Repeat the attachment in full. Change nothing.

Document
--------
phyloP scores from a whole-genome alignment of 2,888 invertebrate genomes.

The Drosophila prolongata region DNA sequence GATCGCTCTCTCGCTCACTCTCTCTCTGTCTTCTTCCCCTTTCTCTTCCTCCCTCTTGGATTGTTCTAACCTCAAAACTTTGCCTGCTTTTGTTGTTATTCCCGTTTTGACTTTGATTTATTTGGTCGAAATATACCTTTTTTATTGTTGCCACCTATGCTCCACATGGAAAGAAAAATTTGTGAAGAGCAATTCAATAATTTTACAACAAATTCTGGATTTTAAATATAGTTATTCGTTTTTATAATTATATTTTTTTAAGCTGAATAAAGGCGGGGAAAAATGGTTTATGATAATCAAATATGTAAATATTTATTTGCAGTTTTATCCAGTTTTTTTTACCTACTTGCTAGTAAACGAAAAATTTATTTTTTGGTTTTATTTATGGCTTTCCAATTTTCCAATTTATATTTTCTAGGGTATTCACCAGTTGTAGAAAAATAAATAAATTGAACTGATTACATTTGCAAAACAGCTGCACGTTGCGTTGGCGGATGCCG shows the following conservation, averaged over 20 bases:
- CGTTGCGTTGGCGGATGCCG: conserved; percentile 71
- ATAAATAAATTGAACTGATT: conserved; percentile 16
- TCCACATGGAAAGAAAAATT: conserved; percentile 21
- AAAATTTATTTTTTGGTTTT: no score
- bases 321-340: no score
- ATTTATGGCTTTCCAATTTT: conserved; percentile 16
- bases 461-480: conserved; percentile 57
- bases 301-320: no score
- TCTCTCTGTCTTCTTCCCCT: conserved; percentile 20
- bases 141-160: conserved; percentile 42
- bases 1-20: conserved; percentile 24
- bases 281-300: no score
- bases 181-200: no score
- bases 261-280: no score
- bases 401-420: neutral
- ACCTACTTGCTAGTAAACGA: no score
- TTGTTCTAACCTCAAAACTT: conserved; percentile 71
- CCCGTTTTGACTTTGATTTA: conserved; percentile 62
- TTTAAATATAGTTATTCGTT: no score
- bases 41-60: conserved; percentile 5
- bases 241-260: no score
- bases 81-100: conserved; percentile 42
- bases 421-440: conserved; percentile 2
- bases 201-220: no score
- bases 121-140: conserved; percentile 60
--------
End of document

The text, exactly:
phyloP scores from a whole-genome alignment of 2,888 invertebrate genomes.

The Drosophila prolongata region DNA sequence GATCGCTCTCTCGCTCACTCTCTCTCTGTCTTCTTCCCCTTTCTCTTCCTCCCTCTTGGATTGTTCTAACCTCAAAACTTTGCCTGCTTTTGTTGTTATTCCCGTTTTGACTTTGATTTATTTGGTCGAAATATACCTTTTTTATTGTTGCCACCTATGCTCCACATGGAAAGAAAAATTTGTGAAGAGCAATTCAATAATTTTACAACAAATTCTGGATTTTAAATATAGTTATTCGTTTTTATAATTATATTTTTTTAAGCTGAATAAAGGCGGGGAAAAATGGTTTATGATAATCAAATATGTAAATATTTATTTGCAGTTTTATCCAGTTTTTTTTACCTACTTGCTAGTAAACGAAAAATTTATTTTTTGGTTTTATTTATGGCTTTCCAATTTTCCAATTTATATTTTCTAGGGTATTCACCAGTTGTAGAAAAATAAATAAATTGAACTGATTACATTTGCAAAACAGCTGCACGTTGCGTTGGCGGATGCCG shows the following conservation, averaged over 20 bases:
- CGTTGCGTTGGCGGATGCCG: conserved; percentile 71
- ATAAATAAATTGAACTGATT: conserved; percentile 16
- TCCACATGGAAAGAAAAATT: conserved; percentile 21
- AAAATTTATTTTTTGGTTTT: no score
- bases 321-340: no score
- ATTTATGGCTTTCCAATTTT: conserved; percentile 16
- bases 461-480: conserved; percentile 57
- bases 301-320: no score
- TCTCTCTGTCTTCTTCCCCT: conserved; percentile 20
- bases 141-160: conserved; percentile 42
- bases 1-20: conserved; percentile 24
- bases 281-300: no score
- bases 181-200: no score
- bases 261-280: no score
- bases 401-420: neutral
- ACCTACTTGCTAGTAAACGA: no score
- TTGTTCTAACCTCAAAACTT: conserved; percentile 71
- CCCGTTTTGACTTTGATTTA: conserved; percentile 62
- TTTAAATATAGTTATTCGTT: no score
- bases 41-60: conserved; percentile 5
- bases 241-260: no score
- bases 81-100: conserved; percentile 42
- bases 421-440: conserved; percentile 2
- bases 201-220: no score
- bases 121-140: conserved; percentile 60